Costs of Change

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Costs of Change

The very poor generally resist all change, because they cannot afford to take any risk [Arensberg and Niehoff, 1971, pp. 149-150J. hange is nearly always costly. Not only does change disrupt the existing culture and destroy cherished sentiments and values, but it also involves some specific costs.


Very few innovations can simply be added to the existing culture; most innovations require some modification of the existing culture. Only  recently did England replace an awkward and clumsy monetary system with a decimal currency, while the United States has been resisting a switch to the metric system of.measures for two centuries. Why have.such clumsy
systems been retained for so long ? Because the changeover is so difficult [Guillen, 1977]. England's switch to a decimal currency in 1967 proved to be far more complicated than  simply learning a new system. Changes in cash registers, coin machines, bookkeeping records, standardized merchandise sizes, and arguments over pound fractions were all involved.
Learning the metric system would be very simple, but the task of making and stocking everything from window frames to nuts and bolts in both size ranges for a half century or so is overwhelming. Railroads would be more efficient if the tracks were a foot or two farther apart to permit wider cars,
but the cost of rebuilding the tracks and replacing the rolling stock is prohibitive. The standard typewriter keyboard is very inefficient, making the left hand do two-thirds of the work, but a new keyboard would require
.typists to relearn to. type. Ne w inventions often often make present machinery obsolete and destroy the market for skills which workers have spent years developing.


The costs of social change are never evenly distributed. The industry which is made obsolete and the workers whose skill is made unmarketable are forced to bear the costs of technical progress, while others enjoy the improved produqs. Those to whom the status quo is profitable are said to have a vested interest. Communities with an army post or navy yard
nearby find that all this government money is good for business, so these communities have a vested interest in retaining these military establishments. Students attending state  niversi ies have a vested interest in taxsupported higher education. President Reagan's efforts to trim student loan funds met with strong opposition from both the colleges
and the students. Nearly everyone has some vested interests-from the rich with their taxexempt bonds to the poor with their welfare checks and food stamps. Most social changes carry a threat, real or imaginary, to some people with vested interests,who then oppose these changes. Examples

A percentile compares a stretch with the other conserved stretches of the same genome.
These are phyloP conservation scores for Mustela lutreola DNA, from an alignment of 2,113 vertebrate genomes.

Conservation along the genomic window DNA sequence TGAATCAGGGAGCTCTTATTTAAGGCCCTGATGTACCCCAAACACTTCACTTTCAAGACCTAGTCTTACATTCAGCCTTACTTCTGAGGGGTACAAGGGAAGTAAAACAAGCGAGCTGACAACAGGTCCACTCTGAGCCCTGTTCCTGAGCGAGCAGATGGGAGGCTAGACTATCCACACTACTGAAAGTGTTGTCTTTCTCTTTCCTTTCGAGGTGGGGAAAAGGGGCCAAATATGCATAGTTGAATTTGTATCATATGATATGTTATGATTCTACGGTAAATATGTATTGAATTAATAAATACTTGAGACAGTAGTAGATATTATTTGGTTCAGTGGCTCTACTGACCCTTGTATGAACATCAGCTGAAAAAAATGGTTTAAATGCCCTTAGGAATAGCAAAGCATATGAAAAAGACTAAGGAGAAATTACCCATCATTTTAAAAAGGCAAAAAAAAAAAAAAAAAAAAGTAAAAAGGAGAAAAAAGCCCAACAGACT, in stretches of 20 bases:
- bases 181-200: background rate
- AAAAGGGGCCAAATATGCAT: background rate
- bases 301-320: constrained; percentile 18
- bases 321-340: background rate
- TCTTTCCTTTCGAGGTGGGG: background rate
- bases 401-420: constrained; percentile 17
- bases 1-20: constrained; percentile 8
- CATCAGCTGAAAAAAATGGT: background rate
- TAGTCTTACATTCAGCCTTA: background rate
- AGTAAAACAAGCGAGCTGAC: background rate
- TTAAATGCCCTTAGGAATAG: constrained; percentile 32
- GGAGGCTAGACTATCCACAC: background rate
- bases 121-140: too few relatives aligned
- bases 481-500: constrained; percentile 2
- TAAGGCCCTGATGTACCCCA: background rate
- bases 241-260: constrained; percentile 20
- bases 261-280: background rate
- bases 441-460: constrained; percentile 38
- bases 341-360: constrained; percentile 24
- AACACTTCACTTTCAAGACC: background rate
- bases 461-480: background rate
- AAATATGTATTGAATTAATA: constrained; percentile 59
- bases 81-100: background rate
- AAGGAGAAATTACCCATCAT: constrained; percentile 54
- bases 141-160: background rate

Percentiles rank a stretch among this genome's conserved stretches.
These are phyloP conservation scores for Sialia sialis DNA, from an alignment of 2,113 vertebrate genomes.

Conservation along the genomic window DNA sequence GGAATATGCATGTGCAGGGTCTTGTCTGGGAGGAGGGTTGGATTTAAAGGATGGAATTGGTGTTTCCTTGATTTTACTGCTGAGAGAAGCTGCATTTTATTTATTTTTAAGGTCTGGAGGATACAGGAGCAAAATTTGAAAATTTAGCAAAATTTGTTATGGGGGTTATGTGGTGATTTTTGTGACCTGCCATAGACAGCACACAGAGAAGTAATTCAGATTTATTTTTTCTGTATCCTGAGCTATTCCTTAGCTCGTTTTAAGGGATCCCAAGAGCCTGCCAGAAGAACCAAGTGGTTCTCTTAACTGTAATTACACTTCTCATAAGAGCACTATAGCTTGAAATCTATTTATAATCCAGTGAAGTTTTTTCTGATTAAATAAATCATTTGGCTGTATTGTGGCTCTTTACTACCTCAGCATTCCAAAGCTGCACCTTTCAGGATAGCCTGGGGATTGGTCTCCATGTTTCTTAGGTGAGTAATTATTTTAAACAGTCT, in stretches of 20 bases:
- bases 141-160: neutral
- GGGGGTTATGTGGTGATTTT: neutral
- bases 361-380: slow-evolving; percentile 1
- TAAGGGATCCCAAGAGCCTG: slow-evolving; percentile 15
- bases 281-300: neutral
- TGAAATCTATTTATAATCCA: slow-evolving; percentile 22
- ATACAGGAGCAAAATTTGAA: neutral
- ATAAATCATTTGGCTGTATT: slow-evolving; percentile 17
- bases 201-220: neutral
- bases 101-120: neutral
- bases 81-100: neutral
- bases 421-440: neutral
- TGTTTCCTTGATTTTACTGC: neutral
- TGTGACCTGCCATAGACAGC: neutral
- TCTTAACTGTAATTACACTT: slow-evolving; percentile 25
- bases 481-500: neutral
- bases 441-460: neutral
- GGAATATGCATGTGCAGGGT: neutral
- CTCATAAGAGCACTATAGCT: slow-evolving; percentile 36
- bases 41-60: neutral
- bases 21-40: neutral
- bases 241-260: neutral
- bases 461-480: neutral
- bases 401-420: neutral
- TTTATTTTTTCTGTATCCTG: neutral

are almost endless. In 1579 the Council of Danzig, acting in response to pressure from weavers, ordered the strangulation of the inventor of an improved weaving machine; and the spinsters of. Blackburn, manland,
invaded Hargreave's home to destroy his spinning jennies [Stern, 1937]. The Japanese learned to produce and use guns in the sixteenth century but renounced them about 1637 because the warrior elite preferred to retain their sword-wielding supremacy [P.errin, 1979]. The early railroads were opposed by landowners who did not want their lands cut up and by canal owners and toll-road companies; and then in turn the railroads became vigorous opponents of the automobile and helped to block construction of the St. Lawrence seaway. Employer opposition to the organization of labor unions was long and bitter and still continues in Some places, while unions resort to "featherbedding" in - the effort to retain jobs made unnecessary by technical change. Each group is an ardent advocate of progress in general but not at the expense of its own vested interests. Those with vested interests, however, appear as promoters of change whenever they
believe the proposed change will ,e profitable to them. American corporations spend billions of dollars each year to develop new products which.they can sell profitably. Many business groups in the Great Lakes area energetically supported the st. Lawrence seaway proposed. Such government enterprises.


Although returnable beverage containers [ininstead of of throwaways) would be of eenormous benefit enormous benefit to society, practical politics Is always biased always biasedd toward the status quo. For example; the 40,000 people who would lose'jobs Ifall bottles had to be returnable have a clear idea of who they are; the 165,000 people who would acqUire jobs are not easily identified,and have no union union looking outingout for their prospeInlet Restserests. Moreover, a returnable beverage container law would cut into the profits and growth potential ofmainlandd manufacturers of bottles and cans ali~e,and the two have forged a potent sociopolitical to defeat such legislation.The problem, in this case, liesnot so much In determining what pollcieswould promote the publicinterest as Inassembling the  political muscle to overcome the opposition of those to whom change would not necessarily represent an Improvement. Denis Hayes. "The Unfmlshed Agenda: Goals for I;arth Day
'00." Environment. 22:7. April 1980. A publication of the Helen Dwight Reid Educational Foundation. Do most changes benefit some while injuring
others? How do we decide who e interests should prevail